In 2001, Tori Marlan, a reporter with the Chicago Reader, a weekly alternative newspaper, tried to observe a program for incarcerated mothers at the Cook County jail, just weeks after she published an article about a lawsuit filed against the department that runs it.
Although she had been granted access in the past, this time she was denied. Lawyers for the Reader argued that the decision violated Mosley and the equal protection clause.
“A reporter might well tone down a critical article if she feared that jail officials might terminate, or even restrict, her future access,” the court wrote. “That is exactly the type of chilling effect the First Amendment guards against.”
The ruling continued: “The DOC may not have had a legal obligation to admit Marlan. But it may not refuse to do so because she exercised her First Amendment rights.” See: The Chicago Reader v. Sheahan, 141 F.Supp.2d 1142 (N.D. Ill. 2001) [PLN, March 2003, p.23].
Radio reporter Wildeboer’s attorneys invoked the same arguments to challenge his denial.
But several public information officers argue that security is a real concern. Given the limited resources they are working with, they see few alternatives.
“We’re only at about 65 percent of our [full] staffing levels,” said Corbett in Alabama. “We’re pushing 200% over capacity. We’re holding almost double the number we were designed to hold. And then really it becomes an issue just from a security standpoint.”
No Reality Shows
Almost every state spokesperson said that they have effectively banned reality shows from coming inside their facilities.
“There’s no real value in that,” said Tim LeMonds, then-spokesperson for the Wisconsin Department of Corrections.
“To have somebody set up shop for two whole days and we’re paying the staff (or rather) taxpayers are? It isn’t going to happen.”
He said that the BBC proposed a more educational show that would have served a public safety purpose and the department “gave it serious consideration.” Ultimately, however, it was denied due to staffing shortages.
The current law of the land, as decided by the Supreme Court in Branzburg v Hayes and then later in Pell v. Procunier and Saxbe v. The Washington Post, establishes that “[T]he First Amendment does not guarantee the press a constitutional right of special access to information not available to the public generally.”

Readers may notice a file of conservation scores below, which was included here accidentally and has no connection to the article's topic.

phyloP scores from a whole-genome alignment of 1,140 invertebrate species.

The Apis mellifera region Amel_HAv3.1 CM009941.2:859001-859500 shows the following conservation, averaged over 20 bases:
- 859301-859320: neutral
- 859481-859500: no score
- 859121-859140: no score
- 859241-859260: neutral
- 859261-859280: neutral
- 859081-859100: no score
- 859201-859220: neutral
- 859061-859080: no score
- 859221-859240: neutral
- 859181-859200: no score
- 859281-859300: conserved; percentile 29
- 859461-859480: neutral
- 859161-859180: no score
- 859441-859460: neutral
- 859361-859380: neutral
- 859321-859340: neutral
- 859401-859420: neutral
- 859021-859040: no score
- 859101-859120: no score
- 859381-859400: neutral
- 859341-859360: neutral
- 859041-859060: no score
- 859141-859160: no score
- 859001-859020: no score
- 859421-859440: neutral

It should be noted that the Court’s opinion suggests that those cases were decided in a very different climate, in which reporters were given broader access overall.
But the exact language of the ruling is often invoked by state prison officials to mean that the press has no right to enter a prison beyond the visitation room, no right to bring a pen and paper or recording devices and no right to have such visits facilitated by prison personnel.
In 2000, Bill Martin, then-director of the Michigan Department of Corrections, wrote in Quill magazine, a journalism trade publication, that when suicide-assisting doctor Jack Kevorkian came under his department’s custody, the state was flooded with about 100 interview requests.
For fear of being sued for allowing access to some and not others, Martin wrote, he opted to close the door completely.
State Limits on Access
While at least five states (Arizona, Alabama, Georgia, Louisiana and Michigan) make any access the exception to the rule, several others limit the media in ways that make it extremely difficult to report on anything beyond news releases.
California, Kansas and Michigan, for example, do not arrange interviews with specific prisoners.
Florida, Kansas, Michigan, New York and New Hampshire all require prisoners to put reporters on their visitation or phone call list if they wish to speak to them, thus forfeiting a visit or call with family or friends.
Wyoming, meanwhile, reserves the right to screen all potential questions before a media interview, and to end an interview if it strays off of the approved subject matter.
A complete collection of media access policies is available on the Society of Professional Journalists’ web-site (www.spj.org), although Wyoming explicitly did not give permission to share their policy online.
The University of Missouri’s Charles Davis calls that and several other current restrictions “patently unconstitutional.”